Those stories included:
- Ms Kathryn Nobes who gave evidence in the first Sydney hearing that the working conditions of care workers has a serious impact on the quality of care that personal care workers are able to provide. Ms Nobes described how she suffered from Post-Traumatic Stress Disorder after an incident in the dementia unit at the facility where she worked, which involved an assault by a resident that left another resident dead. Ms Nobes spoke with grace of the challenges of caring for those with dementia and that staff working with dementia residents needed more training.
- In the recent COVID-19 hearing, Ms Diana Asmar, a union official representing personal care workers who were responding to the pandemic, described her members as feeling like they were ‘on the bottom of the Titanic ship’.
Senior counsel said the role of allied health in aged care is fundamental, as is access to oral and dental, and mental health treatment and services.
- Mrs Beryl Hawkins, aged 91 years, gave evidence in the first of several hearings which were conducted by the Royal Commission virtually in 2020. Appearing by telephone, Mrs Hawkins said that she has not been able to afford dentures or to use her home care package towards the costs of dentures or other oral and dental treatment. Mrs Hawkins lives on her own in state housing. Mrs Hawkins waited two years for a level 3 home care package.
- Ms Merle Mitchell AM, aged 85 years, shared with the Royal Commission her experiences of living in a residential aged care facility in May 2019 and more recently, in the COVID-19 hearing. Ms Mitchell explained that she feels that life in a residential aged care facility is not a home, it’s an institution, it’s where you live.
In closing their overview of individual stories, they said the words of Ms Eileen Kramer are worth recalling:
At 105 ½ years of age, Ms Kramer is the oldest witness to give evidence in this Royal Commission. Like all of the older people and their families who have opened their lives to the work of this Royal Commission, who have shared their experience of their struggles with the aged care system, Ms Kramer is a remarkable person.
Having had a successful career in modern dance and the arts overseas, Ms Kramer returned to Sydney when she was 99. She now lives in a residential aged care facility and continues to work choreographing a new dance, writing and producing artworks. Ms Kramer is a reminder that there is much to learn from our older people.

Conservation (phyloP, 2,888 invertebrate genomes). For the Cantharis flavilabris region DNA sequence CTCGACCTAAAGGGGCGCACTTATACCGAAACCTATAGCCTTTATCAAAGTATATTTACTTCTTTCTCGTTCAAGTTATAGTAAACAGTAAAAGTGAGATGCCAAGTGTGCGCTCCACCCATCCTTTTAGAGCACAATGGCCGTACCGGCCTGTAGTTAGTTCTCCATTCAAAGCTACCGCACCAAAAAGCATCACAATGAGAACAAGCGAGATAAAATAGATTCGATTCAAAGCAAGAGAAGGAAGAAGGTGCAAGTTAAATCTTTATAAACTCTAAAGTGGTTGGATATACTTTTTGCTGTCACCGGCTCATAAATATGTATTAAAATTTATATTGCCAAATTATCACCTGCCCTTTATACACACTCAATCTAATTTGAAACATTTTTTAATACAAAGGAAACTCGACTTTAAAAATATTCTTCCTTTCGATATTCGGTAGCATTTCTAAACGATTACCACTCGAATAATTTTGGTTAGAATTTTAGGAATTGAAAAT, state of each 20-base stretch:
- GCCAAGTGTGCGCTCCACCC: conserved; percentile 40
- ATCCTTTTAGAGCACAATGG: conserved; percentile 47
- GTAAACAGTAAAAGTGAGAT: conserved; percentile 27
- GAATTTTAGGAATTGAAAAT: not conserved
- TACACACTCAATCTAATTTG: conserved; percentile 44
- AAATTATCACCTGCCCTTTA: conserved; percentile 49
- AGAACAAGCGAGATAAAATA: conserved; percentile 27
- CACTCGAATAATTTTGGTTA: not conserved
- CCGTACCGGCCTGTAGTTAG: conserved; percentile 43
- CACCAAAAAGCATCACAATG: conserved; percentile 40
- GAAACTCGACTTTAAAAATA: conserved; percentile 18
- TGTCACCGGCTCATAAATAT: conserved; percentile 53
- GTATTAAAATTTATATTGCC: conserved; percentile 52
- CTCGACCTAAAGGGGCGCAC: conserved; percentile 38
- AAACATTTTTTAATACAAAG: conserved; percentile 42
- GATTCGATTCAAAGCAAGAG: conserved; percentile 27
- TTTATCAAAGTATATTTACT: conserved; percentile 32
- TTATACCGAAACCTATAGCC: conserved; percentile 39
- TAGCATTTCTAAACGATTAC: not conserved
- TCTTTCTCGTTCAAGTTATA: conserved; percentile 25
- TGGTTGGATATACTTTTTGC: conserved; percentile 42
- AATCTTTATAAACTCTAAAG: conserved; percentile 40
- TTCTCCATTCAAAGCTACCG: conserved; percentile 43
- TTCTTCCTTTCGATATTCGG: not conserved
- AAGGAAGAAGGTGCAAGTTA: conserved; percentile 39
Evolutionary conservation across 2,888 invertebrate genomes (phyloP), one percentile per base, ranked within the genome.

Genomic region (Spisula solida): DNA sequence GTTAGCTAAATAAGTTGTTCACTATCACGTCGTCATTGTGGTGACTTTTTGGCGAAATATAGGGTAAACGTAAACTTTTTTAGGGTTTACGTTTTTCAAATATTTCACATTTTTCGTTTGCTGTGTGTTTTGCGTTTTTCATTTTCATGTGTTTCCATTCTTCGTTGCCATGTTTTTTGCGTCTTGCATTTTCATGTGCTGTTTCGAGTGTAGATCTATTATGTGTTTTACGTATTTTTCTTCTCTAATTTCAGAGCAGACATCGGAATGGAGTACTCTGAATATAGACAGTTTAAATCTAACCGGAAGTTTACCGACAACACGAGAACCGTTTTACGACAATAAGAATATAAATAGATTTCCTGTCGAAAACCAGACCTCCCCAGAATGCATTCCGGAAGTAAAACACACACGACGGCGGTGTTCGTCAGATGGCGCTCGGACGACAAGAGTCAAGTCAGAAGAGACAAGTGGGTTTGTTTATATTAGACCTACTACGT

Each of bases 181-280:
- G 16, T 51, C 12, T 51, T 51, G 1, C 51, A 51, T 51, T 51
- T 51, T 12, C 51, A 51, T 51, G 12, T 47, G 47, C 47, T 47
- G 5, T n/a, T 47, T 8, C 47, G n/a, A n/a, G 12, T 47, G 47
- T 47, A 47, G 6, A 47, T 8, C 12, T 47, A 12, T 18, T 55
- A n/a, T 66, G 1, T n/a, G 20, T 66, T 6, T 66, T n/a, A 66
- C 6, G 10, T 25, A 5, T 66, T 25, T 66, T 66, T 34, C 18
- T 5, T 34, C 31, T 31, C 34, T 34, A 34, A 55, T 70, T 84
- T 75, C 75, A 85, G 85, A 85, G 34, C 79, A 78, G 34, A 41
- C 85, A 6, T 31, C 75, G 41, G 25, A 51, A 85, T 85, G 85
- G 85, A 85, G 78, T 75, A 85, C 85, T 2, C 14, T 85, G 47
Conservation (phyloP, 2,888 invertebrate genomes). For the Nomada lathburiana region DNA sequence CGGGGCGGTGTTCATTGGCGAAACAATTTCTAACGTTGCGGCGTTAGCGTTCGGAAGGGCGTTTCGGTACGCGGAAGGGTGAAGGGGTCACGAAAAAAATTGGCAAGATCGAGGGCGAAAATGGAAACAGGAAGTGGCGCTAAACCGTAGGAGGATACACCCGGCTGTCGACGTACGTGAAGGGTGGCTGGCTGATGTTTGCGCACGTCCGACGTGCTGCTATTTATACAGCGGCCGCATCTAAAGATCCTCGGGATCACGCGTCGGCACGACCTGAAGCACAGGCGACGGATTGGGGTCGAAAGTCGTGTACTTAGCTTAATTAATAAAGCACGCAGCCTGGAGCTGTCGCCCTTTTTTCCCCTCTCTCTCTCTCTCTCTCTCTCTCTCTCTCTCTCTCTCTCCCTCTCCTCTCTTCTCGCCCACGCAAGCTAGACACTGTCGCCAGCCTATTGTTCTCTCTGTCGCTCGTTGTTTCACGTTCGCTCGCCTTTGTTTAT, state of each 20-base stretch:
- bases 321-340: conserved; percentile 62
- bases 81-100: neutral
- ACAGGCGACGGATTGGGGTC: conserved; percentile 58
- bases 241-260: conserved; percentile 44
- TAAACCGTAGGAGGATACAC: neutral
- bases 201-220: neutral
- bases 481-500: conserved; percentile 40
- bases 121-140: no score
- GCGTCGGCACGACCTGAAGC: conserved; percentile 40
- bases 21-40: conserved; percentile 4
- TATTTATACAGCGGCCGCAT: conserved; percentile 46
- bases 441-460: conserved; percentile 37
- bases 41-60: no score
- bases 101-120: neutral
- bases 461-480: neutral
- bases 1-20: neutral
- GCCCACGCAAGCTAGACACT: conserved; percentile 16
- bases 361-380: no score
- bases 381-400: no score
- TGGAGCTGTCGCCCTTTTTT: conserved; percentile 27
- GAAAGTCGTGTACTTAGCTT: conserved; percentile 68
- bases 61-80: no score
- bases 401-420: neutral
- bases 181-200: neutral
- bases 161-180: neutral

Ms Kramer memorably urged us to ‘Look after the house so the spirit can enjoy life’. With this in mind, we submit it is the responsibility of the aged care system to support and nurture our older people.
Recommendations for the Royal Commission to consider
Senior counsel said the final report of the Royal Commission “will represent the culmination of the Commission’s nearly two and half year inquiry into aged care quality and safety” and be the “basis for judging the quality of the inquiry process and the credibility of findings”.
They said while all of their 124 recommendations are important, the most significant are:
- a new Act based on human rights principles for older people
- a new planning regime for aged care which provides demand-driven access rather than the current rationed approach
- a new and independent process for setting aged care quality standards
- a new enforceable general duty of care on approved providers
- mandated staffing ratios in residential aged care
- compulsory registration of personal care workers
- an independent pricing authority that will determine aged care prices appropriate to the provision of high quality and safe aged care services
- an independent Australian Aged Care Commission that will be responsible for administering and regulating the aged care system.